By the end of this century, the number of dead people on the popular social media network, Facebook, is expected to outnumber living members — turning it into the world's biggest 'virtual graveyard'.
Due to the strong interest in social media and our 'online life', the trend of people looking to leave farewell messages to their loved ones via various social networks is also becoming more common. Therefore it's hardly surprising that more people are thinking about what happens to their social media accounts when they die.
A YouGov survey, published in early November 2018, revealed that 26% of people would like the content of their social media accounts to pass to their loved ones once they have died. Additionally, the survey results showed that 67% of respondents wanted their social media accounts taken offline after their death and only 7% wanted them to remain online.
Each social network has different rules regarding what happens to your account when you die. Facebook and Instagram will memorialise a person's page once the death has been reported or they will remove the account if an immediate family member makes a request. Facebook has also added settings which allow you to plan for what happens to your account after you die. You can set a legacy contact to manage aspects of your page once it's been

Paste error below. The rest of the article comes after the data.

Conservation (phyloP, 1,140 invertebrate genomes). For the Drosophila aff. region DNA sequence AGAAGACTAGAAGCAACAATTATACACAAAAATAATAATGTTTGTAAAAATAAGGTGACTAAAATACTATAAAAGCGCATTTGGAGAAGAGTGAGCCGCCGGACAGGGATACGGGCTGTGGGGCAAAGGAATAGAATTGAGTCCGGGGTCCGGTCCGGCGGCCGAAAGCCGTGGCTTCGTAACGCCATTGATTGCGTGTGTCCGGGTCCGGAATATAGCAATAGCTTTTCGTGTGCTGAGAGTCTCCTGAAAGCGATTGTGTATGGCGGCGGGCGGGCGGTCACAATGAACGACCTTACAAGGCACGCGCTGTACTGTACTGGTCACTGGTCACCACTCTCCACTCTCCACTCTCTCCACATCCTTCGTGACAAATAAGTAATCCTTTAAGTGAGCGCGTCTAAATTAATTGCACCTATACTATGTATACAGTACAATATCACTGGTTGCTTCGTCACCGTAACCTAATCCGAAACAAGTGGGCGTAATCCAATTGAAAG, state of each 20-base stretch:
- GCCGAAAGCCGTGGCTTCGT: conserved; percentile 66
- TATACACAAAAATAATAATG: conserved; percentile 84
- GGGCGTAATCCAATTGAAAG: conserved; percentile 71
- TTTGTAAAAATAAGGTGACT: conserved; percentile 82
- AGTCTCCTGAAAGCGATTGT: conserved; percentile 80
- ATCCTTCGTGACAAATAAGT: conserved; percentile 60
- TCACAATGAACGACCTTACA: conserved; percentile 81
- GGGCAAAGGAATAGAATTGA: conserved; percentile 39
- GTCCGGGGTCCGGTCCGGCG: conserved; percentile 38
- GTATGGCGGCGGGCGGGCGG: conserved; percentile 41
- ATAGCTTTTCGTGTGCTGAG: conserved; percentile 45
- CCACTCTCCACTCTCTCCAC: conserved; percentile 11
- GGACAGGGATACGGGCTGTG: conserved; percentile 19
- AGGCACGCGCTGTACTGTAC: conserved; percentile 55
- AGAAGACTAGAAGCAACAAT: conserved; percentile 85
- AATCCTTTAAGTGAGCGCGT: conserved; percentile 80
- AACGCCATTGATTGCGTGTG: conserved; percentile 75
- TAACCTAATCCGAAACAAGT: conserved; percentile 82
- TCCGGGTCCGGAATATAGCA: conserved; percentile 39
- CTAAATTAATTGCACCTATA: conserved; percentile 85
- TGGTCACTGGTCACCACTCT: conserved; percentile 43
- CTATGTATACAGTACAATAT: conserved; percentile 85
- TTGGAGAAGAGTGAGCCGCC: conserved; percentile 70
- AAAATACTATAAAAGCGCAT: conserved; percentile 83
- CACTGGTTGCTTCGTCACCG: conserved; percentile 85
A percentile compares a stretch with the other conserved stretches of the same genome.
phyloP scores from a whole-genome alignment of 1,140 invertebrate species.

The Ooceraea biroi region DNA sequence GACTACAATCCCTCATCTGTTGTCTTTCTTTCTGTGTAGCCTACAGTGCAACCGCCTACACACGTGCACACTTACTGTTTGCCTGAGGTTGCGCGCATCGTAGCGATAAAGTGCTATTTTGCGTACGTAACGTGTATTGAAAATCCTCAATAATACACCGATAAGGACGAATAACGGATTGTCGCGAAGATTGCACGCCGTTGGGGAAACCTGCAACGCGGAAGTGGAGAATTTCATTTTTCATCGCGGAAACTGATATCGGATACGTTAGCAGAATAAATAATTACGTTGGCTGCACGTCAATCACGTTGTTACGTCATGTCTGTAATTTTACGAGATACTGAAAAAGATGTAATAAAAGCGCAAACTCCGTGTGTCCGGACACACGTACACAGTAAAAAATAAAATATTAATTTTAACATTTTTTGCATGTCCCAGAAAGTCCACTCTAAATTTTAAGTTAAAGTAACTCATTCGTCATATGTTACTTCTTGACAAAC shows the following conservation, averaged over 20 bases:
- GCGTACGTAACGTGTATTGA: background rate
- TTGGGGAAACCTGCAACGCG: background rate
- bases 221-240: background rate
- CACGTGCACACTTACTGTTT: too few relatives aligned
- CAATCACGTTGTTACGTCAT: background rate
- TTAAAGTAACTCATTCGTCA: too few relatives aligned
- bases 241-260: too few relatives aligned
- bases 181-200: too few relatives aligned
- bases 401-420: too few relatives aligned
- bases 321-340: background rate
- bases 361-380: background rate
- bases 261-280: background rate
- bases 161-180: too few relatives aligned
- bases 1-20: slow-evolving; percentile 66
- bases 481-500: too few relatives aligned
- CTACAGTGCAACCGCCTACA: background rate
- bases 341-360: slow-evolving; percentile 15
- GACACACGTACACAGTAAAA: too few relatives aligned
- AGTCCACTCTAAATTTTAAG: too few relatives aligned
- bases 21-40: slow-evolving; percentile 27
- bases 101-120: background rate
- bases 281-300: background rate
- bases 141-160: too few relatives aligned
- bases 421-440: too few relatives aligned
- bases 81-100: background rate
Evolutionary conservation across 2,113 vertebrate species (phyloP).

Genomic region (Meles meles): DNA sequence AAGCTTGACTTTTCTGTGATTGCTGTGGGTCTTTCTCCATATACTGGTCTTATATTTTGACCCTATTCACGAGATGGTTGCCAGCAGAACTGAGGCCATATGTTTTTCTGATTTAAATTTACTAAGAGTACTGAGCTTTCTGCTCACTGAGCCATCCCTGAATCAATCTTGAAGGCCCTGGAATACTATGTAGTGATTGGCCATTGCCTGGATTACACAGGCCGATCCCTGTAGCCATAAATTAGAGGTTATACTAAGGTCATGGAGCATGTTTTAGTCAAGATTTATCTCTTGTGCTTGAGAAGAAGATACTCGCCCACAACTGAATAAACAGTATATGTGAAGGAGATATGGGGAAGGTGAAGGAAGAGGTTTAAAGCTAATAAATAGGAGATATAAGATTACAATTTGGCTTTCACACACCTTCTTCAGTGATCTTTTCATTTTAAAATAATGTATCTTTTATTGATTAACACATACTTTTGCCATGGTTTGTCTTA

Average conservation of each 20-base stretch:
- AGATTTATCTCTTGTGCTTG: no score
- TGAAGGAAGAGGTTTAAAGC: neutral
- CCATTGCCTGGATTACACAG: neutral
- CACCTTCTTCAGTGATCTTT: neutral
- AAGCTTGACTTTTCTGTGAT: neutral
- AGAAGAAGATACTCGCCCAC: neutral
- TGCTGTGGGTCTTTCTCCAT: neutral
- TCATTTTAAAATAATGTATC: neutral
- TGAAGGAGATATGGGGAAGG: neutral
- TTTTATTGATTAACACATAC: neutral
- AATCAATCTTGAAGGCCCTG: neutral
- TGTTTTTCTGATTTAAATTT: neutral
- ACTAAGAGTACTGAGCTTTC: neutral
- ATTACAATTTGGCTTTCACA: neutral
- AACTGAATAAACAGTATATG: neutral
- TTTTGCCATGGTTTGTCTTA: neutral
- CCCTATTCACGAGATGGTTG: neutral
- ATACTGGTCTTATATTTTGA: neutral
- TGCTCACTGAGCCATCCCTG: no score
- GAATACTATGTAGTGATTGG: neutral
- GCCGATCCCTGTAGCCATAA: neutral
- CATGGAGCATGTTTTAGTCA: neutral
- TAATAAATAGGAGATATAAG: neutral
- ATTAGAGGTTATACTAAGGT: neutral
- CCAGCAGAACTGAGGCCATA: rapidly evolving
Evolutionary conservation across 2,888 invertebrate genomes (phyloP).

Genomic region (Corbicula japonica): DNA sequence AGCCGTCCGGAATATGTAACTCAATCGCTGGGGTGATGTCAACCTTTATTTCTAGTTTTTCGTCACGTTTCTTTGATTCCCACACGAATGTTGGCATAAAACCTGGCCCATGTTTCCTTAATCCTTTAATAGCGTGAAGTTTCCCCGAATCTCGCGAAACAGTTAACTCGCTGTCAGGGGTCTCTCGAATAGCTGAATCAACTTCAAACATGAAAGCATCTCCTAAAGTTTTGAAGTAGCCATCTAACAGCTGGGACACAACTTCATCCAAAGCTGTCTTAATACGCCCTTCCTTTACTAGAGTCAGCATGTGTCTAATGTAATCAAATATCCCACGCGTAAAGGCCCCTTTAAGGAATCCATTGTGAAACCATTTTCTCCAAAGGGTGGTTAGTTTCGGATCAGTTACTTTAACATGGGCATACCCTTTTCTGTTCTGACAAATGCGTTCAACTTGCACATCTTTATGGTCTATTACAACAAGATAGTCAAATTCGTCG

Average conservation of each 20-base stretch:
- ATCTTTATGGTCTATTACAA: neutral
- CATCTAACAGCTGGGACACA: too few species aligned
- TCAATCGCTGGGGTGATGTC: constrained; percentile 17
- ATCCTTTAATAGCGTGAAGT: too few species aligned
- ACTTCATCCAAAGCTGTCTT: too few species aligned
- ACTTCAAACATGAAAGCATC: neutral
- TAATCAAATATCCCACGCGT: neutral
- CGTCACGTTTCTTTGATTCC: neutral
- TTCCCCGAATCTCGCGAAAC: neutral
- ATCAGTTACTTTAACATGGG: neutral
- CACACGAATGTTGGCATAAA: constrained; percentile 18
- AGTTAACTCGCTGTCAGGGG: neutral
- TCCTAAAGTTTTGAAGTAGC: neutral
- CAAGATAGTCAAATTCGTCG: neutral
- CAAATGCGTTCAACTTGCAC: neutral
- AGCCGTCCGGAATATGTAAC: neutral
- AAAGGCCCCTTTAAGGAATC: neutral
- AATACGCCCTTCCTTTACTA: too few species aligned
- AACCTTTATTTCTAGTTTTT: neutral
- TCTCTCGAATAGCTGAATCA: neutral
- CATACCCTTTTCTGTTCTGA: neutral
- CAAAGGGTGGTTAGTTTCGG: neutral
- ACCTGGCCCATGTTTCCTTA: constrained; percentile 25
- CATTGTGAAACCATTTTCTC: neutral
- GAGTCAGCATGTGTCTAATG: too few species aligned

memorialised. Twitter will delete any account if there is no activity or logins for six months. Google's Inactive Account Manager allows you to make plans for what happens to your account after you die. You can choose to grant a loved one access to your information or request that your account is automatically deleted.
Online assets are being viewed as an increasingly important subject and some people are even including clauses about them in their Wills. It is not clear what happens to data collected during a lifetime after someone passes away, which could potentially cause upset to family members if there is any uncertainty. It is important to discuss your online accounts with your Executor so that they can handle your digital legacy as per your wishes.
6 June 2019
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